Silver-screens are not widely popular for 2D projection for a number of reasons (price per square metre, very vulnerable to wrinkles, non-rollable, very hard to wash without damaging them, almost impossible to repair). Picture quality issues is not that simple to describe because they depend greatly on the viewing conditions.
    Some people will claim that anything other than white matte screen is crap, that is a misconception. Some people actually like high gain screens for the significant light boost they provide and want high gain screens because they look better in non-light controlled rooms.

    The Screen-Innovations Black Diamond is not a silver-screen but it is known to preserve polarisation, however the only person at AVS forums who actually tested it (BD Gen 2 1.4 gain version) with passive polarised 3D got really bad results with huge polarisation uniformities across the screen, colour-dependent artefacts and strong crosstalk.

    Screen Innovations has revised it’s claims about 3D compatibility of it’s screens and now only promotes the BD Gen 3 2.7 gain as passive 3D compatible. Nobody reviewed this screen under passive polarised 3D yet.

  • 4 BL1NDS1DE13 // Nov 4, 2011 at 03:31

    First, Gerard, an optoma or other projector with a vesa port ( i use optoma as an example since all new models have one ) can use a polarizer by realD, depthQ, or 1 other makes one as well. As far as I know the cheapest right now is about $5K. I expect someone will make one of these for a lot less at some point… This also is going to give you alternating L/R like active glasses, but without the flickering in front of your eyes, which is better.

    The setup I described would be brighter b/c of 2 projectors, and would not be alternating L/R. As I said, the setup I describe would be like Imax 3D, with a polarizer it would be like a RealD cinema.

    You get what you pay for….

    So unless a polarizer is cheaper than I am aware of, the way I described it would be $800- 2 3D XL boxes, $2000- 2 decent DLP 1080 P projectors (or better), $1000 or less for polarized glass filters……. so cheaper and way better, which was my point.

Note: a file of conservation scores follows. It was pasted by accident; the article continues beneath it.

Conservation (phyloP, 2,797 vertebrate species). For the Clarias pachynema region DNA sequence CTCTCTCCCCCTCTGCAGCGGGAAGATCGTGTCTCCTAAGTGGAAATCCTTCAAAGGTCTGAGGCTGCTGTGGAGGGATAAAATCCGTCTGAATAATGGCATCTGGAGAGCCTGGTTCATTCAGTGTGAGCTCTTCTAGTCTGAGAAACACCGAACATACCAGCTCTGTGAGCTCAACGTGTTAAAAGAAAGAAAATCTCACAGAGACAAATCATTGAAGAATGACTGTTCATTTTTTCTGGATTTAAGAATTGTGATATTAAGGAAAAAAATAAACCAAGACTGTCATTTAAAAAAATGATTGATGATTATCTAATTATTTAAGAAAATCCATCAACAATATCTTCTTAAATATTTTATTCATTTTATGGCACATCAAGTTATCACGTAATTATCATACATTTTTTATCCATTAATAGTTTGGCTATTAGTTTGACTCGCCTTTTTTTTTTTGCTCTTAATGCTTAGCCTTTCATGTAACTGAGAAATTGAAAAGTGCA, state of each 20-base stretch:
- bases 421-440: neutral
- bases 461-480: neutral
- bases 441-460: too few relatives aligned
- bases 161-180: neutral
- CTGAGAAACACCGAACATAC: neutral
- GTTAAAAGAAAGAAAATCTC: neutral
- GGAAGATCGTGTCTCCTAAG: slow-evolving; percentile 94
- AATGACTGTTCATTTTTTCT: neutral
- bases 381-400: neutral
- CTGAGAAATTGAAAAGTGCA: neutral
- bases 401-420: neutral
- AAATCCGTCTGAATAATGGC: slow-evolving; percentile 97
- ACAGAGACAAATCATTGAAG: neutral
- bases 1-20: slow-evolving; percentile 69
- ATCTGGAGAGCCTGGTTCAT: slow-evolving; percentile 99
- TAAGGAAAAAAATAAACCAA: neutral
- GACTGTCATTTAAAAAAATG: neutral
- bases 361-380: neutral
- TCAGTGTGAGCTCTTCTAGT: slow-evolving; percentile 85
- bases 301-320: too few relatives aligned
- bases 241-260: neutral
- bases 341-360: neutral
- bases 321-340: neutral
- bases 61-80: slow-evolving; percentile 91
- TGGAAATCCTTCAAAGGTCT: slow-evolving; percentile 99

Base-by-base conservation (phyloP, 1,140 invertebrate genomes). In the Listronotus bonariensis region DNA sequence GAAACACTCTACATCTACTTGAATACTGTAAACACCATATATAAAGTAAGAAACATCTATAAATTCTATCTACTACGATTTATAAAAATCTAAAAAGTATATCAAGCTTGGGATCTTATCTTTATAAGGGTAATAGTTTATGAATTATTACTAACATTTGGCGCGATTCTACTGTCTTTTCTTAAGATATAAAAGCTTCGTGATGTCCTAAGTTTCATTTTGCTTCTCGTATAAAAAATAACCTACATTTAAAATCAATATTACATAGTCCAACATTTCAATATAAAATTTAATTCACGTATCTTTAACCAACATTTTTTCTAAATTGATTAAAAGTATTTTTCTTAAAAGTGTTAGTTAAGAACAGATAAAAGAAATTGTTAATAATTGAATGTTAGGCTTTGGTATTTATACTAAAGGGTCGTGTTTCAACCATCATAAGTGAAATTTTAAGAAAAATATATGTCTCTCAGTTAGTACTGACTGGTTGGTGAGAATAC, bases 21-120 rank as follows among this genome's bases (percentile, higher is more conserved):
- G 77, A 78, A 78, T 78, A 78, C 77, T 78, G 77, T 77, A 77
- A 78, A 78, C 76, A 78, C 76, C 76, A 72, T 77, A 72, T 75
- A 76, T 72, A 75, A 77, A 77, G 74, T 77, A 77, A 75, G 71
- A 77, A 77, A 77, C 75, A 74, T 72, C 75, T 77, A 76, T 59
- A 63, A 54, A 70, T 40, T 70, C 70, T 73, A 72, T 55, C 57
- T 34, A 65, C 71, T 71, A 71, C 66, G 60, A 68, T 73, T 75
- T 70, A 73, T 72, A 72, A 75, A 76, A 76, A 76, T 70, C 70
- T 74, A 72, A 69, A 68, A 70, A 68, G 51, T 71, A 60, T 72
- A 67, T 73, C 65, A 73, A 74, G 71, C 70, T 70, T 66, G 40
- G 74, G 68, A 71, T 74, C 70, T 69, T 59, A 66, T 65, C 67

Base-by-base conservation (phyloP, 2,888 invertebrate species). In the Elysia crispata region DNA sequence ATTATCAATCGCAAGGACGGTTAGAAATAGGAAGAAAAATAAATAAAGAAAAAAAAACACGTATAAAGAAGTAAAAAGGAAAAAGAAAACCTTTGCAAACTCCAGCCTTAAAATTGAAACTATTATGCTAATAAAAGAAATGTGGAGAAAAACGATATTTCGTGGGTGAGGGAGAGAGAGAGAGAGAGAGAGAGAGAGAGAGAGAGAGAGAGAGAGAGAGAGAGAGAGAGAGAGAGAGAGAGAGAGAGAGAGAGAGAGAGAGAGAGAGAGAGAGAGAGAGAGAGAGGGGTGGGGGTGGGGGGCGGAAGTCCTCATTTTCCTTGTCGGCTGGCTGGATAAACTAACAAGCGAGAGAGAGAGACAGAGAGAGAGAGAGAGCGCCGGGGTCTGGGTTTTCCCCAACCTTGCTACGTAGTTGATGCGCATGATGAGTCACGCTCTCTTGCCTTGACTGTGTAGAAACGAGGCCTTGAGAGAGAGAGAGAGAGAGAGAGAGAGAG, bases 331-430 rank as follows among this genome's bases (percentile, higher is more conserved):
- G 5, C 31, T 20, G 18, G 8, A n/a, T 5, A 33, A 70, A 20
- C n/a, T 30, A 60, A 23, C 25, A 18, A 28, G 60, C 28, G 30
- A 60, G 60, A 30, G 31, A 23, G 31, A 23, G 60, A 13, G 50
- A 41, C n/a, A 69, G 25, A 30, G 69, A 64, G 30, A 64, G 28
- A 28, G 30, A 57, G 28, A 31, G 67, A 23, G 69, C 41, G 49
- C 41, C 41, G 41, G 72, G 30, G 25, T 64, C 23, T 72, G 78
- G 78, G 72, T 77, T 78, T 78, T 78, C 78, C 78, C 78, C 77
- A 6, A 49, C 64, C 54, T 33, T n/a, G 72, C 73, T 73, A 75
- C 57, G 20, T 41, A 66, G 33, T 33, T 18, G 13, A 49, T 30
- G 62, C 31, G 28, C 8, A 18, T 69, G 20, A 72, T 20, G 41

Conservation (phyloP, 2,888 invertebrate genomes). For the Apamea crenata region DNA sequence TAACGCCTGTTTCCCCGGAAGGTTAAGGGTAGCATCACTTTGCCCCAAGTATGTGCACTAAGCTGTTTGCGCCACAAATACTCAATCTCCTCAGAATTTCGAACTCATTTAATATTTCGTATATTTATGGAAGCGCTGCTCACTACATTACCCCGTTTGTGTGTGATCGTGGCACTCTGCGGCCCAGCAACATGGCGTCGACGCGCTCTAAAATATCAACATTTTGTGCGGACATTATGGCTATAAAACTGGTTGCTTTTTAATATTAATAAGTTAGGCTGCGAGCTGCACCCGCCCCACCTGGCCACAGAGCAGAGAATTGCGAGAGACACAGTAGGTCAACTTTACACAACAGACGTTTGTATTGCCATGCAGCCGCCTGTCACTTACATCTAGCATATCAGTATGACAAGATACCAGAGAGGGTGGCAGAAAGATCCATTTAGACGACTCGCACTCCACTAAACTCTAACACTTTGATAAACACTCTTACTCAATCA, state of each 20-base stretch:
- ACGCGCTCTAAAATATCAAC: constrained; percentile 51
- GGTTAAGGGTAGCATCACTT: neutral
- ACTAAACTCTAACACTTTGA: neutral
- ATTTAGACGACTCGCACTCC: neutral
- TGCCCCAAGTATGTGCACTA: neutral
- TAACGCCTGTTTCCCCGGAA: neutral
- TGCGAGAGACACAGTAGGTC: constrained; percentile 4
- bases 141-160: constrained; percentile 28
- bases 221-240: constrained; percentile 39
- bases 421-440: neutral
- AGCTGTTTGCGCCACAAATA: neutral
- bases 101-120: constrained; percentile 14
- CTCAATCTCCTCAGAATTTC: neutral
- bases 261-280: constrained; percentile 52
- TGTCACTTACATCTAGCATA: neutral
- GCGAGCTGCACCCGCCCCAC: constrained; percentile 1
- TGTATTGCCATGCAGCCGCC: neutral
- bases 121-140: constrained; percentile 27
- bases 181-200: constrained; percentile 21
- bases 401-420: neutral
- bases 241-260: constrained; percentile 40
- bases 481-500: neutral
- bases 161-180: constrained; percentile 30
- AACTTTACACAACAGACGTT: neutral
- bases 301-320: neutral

• 5 BL1NDS1DE13 // Nov 4, 2011 at 04:49

    Blackshark, I digress – to a degree. First let me say if I ever was to set up a passive system I would try to ask your advice, since clearly you likely know more about it than anyone I am aware of.

    Regardless of my poor description of the reason for a silver screen, you still need one.

    I looked at this briefly and looks like the Gen II BD was released March 09… I was at a Screen Innovations training and we were talking about the new version 1.4 BD screen ( Gen 3? I guess). The 2.7 white screen is also rated for polarized 3D. So unless I got this wrong, the “new” 1.4 BD has improvements in light rejection and so forth and is said to work with passive.

    I know he said ( the SI rep ) someone had been playing with this but not sure who… I do believe it was someone at AVS ( it’s a pretty small circle on this sort of thing, as you know…. hell, I was trained in video calibration by Gregg Loewen and Michael Chen myself). Blackshark, hit my link and you can send email from my site and remind me if I forget to check on this for sure.

    So, yes, for clarity a BD is not a silver screen, nor is a stewart firehawk, or dalite HC CV, although they all can look silver and people incorrectly call them as such. A “Silver” screen as we are discussing is a specific material for polarized 3D. I know you and I got that but others could be confused.

    As far as white, I generally recommended white or High gain white ( say studiotek 1.4 ) for extra pop as you described, in a darkened room.

    I have a dalite high contrast cinema vision ( i think it is 1.2 )… I use this because I have my proijector in my living room and have ambient light during the day, without closing 4 doors and 3 windows anyway.

    I have also used firehawk G3 for lowsy light controlled rooms.

    Point is, this new BD is first screen of this type I have seen that did not look “shiny” in spots when you do have the room dark. With lites on, the new 1.4 looks noticably brighter than even the Geb 2 BD.

  • 6 BL1NDS1DE13 // Nov 4, 2011 at 05:15

    Another tid bit for Bloody, Optoma rep also said that their RF glasses were capable of up to 240 hz. There is no way to take advantage of this now, but could have interesting applications…

    Another interesting tid bit, higher end models ( i think 8300 and up?) are using an adaptive frame mode in 3d and 2d. So for a true 24p source it might display that as 72 fps 2d or stereo. A 30 fps source might go 60 or 90 fps ( there were no specifics on this yet ). The idea is to not overly smooth out the picture as most Frame interpolation circuit can when adding frames ( I hate them all, by and large, though some look good for sports).

    My Epson 7500UB has all this and I only use 4:4 to play 24p movies at 96 fps.

  • 7 badelhas // Mar 22, 2012 at 03:47

    any real confirmation on the price or any review yet?

  • 8 hcforde // Apr 18, 2012 at 23:56

    These are real. They are highend no compromise units. They are used at NASA. They are capable of a 2560*1600 image at 400+”. I just talked with a rep that told me the price is about……………$40,000usd.

Leave a Comment